I had my chest surgery on 14 January 2004 at 9:45 am with Dr. Michael Brownstein in San Francisco, CA. I tried to eat healthier in preparation for surgery, but I didn't do a perfect job by any means. Both my then-partner, who had surgery on the same day as me, and I tried to increase our protein intake at least somewhat, and started (again) having salad with dinner in every night and taking a multivitamin and Vitamin C every day. I tried to take up weightlifting, but I just didn't have time. That turned out to not matter at all. You absolutely do not need developed pecs to get good chest contour, if your surgeon is competent. Dr. Brownstein was very clear about that when I asked.
Pictures of my chest are here. None of them are remotely gory; they're of my scars, which are essentially two lines across my chest, and close-ups of my nipples so you can see how they were grafted on, and how they healed, but again, there's no blood or gross stuff at all.
BREAKDOWN OF COSTS
- Dr. Brownstein's fee (just for me): $4,750 -
- Surgical facility fee (just for me): $1,077 -
- Anesthesia fee (just for me): $800 -
- Pathology fee (just for me): $250 -
- 3 round-trip airline tickets: $940.35 -
- Hotel (for all three of us): $785.30 -
- Food, sightseeing, etc. (for all three of us): $452.00 -
- TOTAL: $9,054.65 -
TransBucket.com is by far the best place to look at peoples' surgery results - for bottom surgery as well as top, and Transfeminine as well as Transmasculine folks - and see how the different surgeons measure up.
Check out here for a crash course in the different types of top surgery available to Transmasculine folks, and exactly what they're about.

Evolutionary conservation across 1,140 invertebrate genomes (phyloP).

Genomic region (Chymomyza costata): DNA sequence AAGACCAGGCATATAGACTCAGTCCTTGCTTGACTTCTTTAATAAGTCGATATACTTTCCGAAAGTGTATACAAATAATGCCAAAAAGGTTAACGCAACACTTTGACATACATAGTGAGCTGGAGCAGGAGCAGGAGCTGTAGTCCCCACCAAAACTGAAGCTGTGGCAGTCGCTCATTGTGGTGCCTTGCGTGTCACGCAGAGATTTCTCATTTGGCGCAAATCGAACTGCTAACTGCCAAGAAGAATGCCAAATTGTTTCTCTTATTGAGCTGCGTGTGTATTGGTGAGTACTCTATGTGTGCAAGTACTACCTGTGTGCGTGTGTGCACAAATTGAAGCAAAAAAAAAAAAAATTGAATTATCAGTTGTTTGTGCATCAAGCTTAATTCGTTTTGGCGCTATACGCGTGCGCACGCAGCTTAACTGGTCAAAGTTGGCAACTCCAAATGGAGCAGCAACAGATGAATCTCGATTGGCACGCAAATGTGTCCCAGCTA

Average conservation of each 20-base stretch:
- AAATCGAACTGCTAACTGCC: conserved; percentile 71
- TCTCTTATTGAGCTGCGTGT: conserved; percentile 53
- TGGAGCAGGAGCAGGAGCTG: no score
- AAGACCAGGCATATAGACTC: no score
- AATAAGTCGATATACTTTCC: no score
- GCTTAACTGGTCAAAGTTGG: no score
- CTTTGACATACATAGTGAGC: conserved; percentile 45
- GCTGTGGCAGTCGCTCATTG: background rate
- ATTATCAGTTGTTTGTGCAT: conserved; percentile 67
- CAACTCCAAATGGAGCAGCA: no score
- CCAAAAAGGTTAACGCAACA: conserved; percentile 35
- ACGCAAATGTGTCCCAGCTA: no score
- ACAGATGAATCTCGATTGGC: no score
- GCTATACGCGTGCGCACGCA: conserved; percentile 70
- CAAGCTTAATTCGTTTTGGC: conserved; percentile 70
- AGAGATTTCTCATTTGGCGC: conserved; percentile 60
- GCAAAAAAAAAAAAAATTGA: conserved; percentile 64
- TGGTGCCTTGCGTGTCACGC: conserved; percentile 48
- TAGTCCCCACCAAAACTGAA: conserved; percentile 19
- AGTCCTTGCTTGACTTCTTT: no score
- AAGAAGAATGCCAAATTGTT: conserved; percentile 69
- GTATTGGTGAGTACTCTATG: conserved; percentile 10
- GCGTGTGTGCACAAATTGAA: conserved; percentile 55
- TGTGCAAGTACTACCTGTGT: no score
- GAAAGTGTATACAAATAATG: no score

Some advice from folks who have had top surgery:
Especially before and immediately after surgery, eat a nutritious, high-protein diet.
Take button-down pajamas and button-down shirts with you. You may not be able to get clothing up over your head after surgery, and you don't want to be raising your arms like that for a while after surgery anyway - keep your elbows below shoulder height for at least a few weeks.
The hardest thing after surgery, especially for the first few days, will likely be just getting up and down from beds or chairs or whatever. You use your chest muscles for more than you think, and while your muscles weren't operated on, they're still going to be sore, and all the more so if you have drains in immediately after surgery. Doing workouts to strengthen your abdominal muscles prior to surgery may help make that easier, but you can't use your abs or your shoulders/arms without using your chest muscles at least a little. Don't panic! You will, in all likelihood, be able to use the toilet without help, lift a glass of water or a forkful of food, and get in and out of bed. Just take it easy and be very gentle with yourself as you heal.
Take some sort of baby wipes so you can keep clean during the time before you're allowed to shower again. Be careful of using them near the drain holes, though. People have got infections by getting too close. Try to get the flushable kind, which are less likely to contain alcohol or leave you feeling sticky.
Get bendable straws in case you're too sore to lift drinks the first couple of days.
Have videos handy to keep yourself, and anyone taking care of you, entertained. TV shows are ideal. When you're recovering and on heavy-duty pain medication, you're not likely to have the attention span for a two-hour film, but a 20-minute TV episode is perfect.
Get a loaf of bread and eat a slice every time you take a pain pill, even if you're not hungry or you just ate something else. The bread will help reduce or even eliminate nausea from the pain medication.
Anesthesia can take a long time to drain out of your body - up to a month or more, especially if you're sensitive to it. While it's draining from your body, it can cause significant depression. Talk to your doctor about getting a one-time prescription for antidepressants if this concerns you.
If you have scars, once the surgical tape is off your scars, rub cocoa butter on them to help them fade. (That's after you've used up whatever topical scar treatment your surgeon gave you, if any. You may be given a sample-size container of something like Kelocote or Mederma to start you off.)
If you have scars, keep your scars out of the sun for a year to prevent keloiding. If you must go out in the sun bare-chested, put white medical tape over your scars - not even the strongest sunscreen can do the job.